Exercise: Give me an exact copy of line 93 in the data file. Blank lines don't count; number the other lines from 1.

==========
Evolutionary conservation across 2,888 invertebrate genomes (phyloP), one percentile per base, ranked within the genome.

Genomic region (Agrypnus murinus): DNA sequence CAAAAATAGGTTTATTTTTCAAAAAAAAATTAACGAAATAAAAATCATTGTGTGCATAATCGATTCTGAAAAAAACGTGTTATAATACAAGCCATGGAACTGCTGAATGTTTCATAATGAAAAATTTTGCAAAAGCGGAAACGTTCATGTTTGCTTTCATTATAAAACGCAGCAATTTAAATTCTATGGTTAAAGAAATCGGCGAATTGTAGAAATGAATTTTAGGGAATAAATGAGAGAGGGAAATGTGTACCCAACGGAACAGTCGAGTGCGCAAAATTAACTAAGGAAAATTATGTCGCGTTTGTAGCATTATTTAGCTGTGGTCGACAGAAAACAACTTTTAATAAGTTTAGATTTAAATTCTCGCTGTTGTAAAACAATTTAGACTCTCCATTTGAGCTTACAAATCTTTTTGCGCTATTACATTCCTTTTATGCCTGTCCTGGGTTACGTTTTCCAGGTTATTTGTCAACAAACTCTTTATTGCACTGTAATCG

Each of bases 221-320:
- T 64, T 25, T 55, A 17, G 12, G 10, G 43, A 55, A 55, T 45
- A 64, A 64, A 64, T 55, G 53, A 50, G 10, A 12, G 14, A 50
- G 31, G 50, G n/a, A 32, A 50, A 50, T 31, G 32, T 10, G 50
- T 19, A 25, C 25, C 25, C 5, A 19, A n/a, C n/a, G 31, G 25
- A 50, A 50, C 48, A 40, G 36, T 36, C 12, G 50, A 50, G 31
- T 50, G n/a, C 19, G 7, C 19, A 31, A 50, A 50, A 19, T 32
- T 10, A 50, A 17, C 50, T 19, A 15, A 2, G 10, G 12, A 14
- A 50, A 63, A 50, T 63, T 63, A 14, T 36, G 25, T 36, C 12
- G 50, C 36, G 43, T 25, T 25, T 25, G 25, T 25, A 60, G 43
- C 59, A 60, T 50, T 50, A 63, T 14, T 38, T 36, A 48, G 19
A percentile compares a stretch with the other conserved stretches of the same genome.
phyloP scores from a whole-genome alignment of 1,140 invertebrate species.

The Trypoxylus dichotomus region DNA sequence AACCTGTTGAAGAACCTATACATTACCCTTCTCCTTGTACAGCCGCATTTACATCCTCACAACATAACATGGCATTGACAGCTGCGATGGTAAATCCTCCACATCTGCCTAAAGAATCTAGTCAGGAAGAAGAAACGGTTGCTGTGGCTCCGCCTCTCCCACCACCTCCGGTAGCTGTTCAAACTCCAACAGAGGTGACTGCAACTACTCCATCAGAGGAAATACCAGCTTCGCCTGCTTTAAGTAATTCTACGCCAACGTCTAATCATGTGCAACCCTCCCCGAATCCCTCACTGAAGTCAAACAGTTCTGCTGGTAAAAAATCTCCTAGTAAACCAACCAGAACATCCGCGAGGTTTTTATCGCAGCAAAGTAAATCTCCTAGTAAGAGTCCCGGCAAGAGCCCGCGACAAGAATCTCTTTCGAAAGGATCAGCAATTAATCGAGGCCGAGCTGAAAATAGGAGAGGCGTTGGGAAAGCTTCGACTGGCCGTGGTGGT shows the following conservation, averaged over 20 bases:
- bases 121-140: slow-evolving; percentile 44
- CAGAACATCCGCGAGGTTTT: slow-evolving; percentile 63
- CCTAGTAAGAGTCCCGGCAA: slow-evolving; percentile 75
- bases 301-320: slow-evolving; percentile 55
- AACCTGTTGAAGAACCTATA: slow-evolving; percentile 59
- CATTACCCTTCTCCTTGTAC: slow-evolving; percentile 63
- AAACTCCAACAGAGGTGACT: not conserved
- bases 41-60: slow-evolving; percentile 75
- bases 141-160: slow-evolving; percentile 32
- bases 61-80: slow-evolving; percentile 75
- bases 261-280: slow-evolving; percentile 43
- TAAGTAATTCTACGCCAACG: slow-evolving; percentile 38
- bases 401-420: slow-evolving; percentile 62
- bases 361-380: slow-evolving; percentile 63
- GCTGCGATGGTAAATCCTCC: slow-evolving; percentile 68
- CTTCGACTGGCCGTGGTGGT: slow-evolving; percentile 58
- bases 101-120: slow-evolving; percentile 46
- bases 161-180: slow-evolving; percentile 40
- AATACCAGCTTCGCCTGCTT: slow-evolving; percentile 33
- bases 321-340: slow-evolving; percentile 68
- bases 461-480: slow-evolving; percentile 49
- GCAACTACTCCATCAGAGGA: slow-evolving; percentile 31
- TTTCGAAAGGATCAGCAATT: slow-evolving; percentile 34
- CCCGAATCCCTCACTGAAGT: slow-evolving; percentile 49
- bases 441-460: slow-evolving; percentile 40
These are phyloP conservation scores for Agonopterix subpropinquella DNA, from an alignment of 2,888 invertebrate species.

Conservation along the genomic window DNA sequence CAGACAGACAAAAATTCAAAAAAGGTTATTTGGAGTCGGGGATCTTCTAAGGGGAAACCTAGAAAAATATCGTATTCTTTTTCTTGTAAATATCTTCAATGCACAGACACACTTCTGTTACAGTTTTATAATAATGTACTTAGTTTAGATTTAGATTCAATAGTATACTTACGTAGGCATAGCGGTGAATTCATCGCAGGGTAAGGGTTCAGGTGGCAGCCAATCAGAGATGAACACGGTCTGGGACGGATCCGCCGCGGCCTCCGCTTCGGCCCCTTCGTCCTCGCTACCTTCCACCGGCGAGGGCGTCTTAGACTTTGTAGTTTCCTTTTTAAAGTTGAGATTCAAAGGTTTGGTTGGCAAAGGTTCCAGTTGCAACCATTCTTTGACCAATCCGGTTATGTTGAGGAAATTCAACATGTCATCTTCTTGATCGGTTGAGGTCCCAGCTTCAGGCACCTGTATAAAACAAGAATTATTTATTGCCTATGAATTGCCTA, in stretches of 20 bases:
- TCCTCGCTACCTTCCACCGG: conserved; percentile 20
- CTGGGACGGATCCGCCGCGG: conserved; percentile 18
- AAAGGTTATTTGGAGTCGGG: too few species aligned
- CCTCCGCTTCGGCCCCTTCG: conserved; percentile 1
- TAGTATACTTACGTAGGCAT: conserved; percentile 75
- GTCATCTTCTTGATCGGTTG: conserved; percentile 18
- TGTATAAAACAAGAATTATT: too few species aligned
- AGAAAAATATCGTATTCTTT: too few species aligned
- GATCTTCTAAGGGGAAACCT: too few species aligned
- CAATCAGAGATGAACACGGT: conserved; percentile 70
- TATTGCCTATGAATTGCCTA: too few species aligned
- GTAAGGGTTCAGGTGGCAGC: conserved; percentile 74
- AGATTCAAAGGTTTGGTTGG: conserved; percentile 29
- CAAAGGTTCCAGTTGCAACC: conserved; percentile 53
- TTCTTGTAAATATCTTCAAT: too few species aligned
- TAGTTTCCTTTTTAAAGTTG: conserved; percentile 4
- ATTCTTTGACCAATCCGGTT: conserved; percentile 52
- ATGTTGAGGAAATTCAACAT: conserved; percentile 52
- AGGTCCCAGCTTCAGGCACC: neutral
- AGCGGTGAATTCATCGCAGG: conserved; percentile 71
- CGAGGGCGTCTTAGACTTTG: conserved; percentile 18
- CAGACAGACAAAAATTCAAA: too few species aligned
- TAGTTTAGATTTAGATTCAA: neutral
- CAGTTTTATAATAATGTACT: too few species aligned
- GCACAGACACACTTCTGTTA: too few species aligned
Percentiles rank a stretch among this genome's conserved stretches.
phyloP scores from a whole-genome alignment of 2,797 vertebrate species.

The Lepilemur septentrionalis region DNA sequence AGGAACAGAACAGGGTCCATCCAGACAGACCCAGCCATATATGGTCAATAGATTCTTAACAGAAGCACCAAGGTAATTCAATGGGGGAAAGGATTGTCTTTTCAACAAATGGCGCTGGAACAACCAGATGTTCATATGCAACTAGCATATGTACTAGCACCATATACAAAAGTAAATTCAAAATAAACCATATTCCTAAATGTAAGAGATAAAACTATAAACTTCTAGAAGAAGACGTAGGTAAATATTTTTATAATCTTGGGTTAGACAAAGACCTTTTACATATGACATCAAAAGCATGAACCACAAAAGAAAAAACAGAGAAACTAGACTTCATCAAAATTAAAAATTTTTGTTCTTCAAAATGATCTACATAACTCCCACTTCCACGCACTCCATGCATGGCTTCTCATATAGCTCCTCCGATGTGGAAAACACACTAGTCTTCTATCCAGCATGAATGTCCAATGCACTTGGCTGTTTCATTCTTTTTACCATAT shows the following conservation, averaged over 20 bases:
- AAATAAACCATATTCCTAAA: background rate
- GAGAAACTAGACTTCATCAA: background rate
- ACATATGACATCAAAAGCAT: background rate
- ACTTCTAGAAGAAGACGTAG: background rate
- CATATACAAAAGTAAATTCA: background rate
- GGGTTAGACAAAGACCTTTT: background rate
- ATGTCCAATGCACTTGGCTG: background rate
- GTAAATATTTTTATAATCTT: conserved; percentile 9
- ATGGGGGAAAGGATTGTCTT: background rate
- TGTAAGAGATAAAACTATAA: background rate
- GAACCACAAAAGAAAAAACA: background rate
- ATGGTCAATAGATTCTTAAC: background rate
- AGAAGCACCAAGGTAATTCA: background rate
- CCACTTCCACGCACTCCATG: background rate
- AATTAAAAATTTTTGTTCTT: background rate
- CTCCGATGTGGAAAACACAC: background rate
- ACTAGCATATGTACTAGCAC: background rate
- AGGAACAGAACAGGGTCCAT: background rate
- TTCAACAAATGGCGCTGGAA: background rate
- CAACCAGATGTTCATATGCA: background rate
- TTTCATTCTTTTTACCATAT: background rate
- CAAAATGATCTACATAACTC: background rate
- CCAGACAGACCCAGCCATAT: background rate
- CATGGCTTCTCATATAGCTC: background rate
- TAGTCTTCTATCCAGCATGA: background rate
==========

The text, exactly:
- CAAAATGATCTACATAACTC: background rate